Methods: A total of 130 individuals enrolled in Medicaid with a CR-qualifying cardiac event were randomized 1:1 to receive financial incentives on an escalating schedule ($4 to $50) for completing CR sessions or to receive usual care. Primary outcomes were CR participation (number of sessions completed) and completion (≥30 sessions completed). Secondary outcomes included changes in sociocognitive measurements (depressive/anxious symptoms, executive function), body composition (waist circumference, body mass index), fitness (peak VO) over 4 months, and combined number of hospitalizations and emergency department (ED) contacts over 1 year.

Results: Patients randomized to the incentive condition completed more sessions (22.4 vs. 14.7, respectively; p = 0.013) and were almost twice as likely to complete CR (55.4% vs. 29.2%, respectively; p = 0.002) as controls. Incentivized patients were also more likely to experience improvements in executive function (p < 0.001), although there were no significant effects on other secondary outcomes. Patients who completed ≥30 sessions had 47% fewer combined hospitalizations and ED visits (p = 0.014), as reflected by a nonsignificant trend by study condition with 39% fewer hospital contacts in the incentive condition group (p = 0.079).

Conclusions: Financial incentives improve CR participation among lower-SES patients following a cardiac event. Increasing participation among lower-SES patients in CR is critical for positive longer-term health outcomes. (Increasing Cardiac Rehabilitation Participation Among Medicaid Enrollees; NCT02172820).
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http://dx.doi.org/10.1016/j.jchf.2018.12.008DOI Listing
http://www.ncbi.nlm.nih.gov/pmc/articles/PMC6599560PMC
July 2019

Clinical and Demographic Trends in Cardiac Rehabilitation: 1996-2015.

J Cardiopulm Rehabil Prev 2019 07;39(4):266-273

University of Vermont College of Medicine, Burlington (Drs Gaalema, Naud, Priest, and Ades); and University of Vermont Medical Center, Burlington (Messrs Savage and Rengo and Drs Leadholm and Ades).

Purpose: Clinical interventions in programs such as cardiac rehabilitation (CR) are guided by clinical characteristics of participating patients. This study describes changes in CR participant characteristics over 20 yr.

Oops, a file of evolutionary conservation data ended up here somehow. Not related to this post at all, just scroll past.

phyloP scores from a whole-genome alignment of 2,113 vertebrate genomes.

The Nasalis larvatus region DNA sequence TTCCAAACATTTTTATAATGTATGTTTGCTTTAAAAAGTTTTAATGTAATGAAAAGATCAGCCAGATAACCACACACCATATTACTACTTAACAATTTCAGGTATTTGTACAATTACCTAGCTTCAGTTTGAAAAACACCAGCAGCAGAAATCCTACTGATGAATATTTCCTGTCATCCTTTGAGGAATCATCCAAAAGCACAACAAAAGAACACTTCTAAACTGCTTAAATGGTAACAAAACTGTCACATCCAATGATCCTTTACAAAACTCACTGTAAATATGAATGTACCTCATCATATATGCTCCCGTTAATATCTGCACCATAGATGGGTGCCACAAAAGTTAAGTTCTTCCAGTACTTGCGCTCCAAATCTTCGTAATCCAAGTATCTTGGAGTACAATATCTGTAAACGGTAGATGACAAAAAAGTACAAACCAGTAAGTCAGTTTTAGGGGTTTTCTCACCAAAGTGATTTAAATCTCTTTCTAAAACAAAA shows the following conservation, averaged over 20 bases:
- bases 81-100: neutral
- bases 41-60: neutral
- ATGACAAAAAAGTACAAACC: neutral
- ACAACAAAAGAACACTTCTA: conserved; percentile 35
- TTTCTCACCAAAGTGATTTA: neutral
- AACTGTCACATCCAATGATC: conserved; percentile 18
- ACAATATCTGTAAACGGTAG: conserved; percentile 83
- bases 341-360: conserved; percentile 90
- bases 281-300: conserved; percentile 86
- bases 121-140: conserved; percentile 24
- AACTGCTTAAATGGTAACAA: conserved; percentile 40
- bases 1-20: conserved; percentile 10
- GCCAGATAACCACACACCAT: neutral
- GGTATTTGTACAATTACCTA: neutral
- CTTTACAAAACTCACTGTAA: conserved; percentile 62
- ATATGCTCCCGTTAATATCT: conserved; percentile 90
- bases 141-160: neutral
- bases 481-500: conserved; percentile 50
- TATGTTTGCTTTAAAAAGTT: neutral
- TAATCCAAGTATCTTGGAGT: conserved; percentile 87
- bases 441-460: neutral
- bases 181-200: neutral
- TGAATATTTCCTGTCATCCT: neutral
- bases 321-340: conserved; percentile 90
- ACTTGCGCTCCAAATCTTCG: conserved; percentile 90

Methods: To examine changes in patient characteristics over time, we analyzed data from 1996 to 2015 (n = 5396) garnered from a systematically and prospectively gathered database. Linear, logistic, multinomial logistic or negative binomial regression was used, as appropriate. Effects of sex and index diagnosis were considered both as interactions and as additive effects.

Results: Analyses revealed that mean age increased (from 60.7 to 64.2 yr), enrollment of women increased (from 26.8% to 29.6%), and index diagnosis has shifted; coronary artery bypass surgery decreased (from 37.2% to 21.6%), whereas heart valve repair/replacement increased (from 0% to 10.6%). Risk factors also shifted with increases in body mass index (28.7 vs 29.6 kg/m), obesity (from 33.2% to 39.6%), hypertension (from 51% to 62.5%), type 2 diabetes mellitus (from 17.3% to 21.7%), and those reporting current smoking (from 6.6% to 8.4%). Directly measured peak aerobic capacity remained relatively stable throughout. The proportion of patients on statin therapy increased from 63.6% to 98.9%, coinciding with significant improvements in lipid levels.

Conclusions: Compared with 1996, participants entering CR in 2015 were older, more overweight, and had a higher prevalence of coronary risk factors. Lipid values improved substantially concurrent with increased statin use. While the percentage of female participants increased, they continue to be underrepresented. Patients with heart valve repair/replacement now constitute 10.6% of the patients enrolled. Clinical programs need to recognize changing characteristics of attendees to best tailor interventions.
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http://dx.doi.org/10.1097/HCR.0000000000000390DOI Listing
http://www.ncbi.nlm.nih.gov/pmc/articles/PMC6594875PMC
July 2019

Cardiac Rehabilitation Participation Rates and Outcomes for Patients With Heart Failure.

J Cardiopulm Rehabil Prev 2018 01;38(1):38-42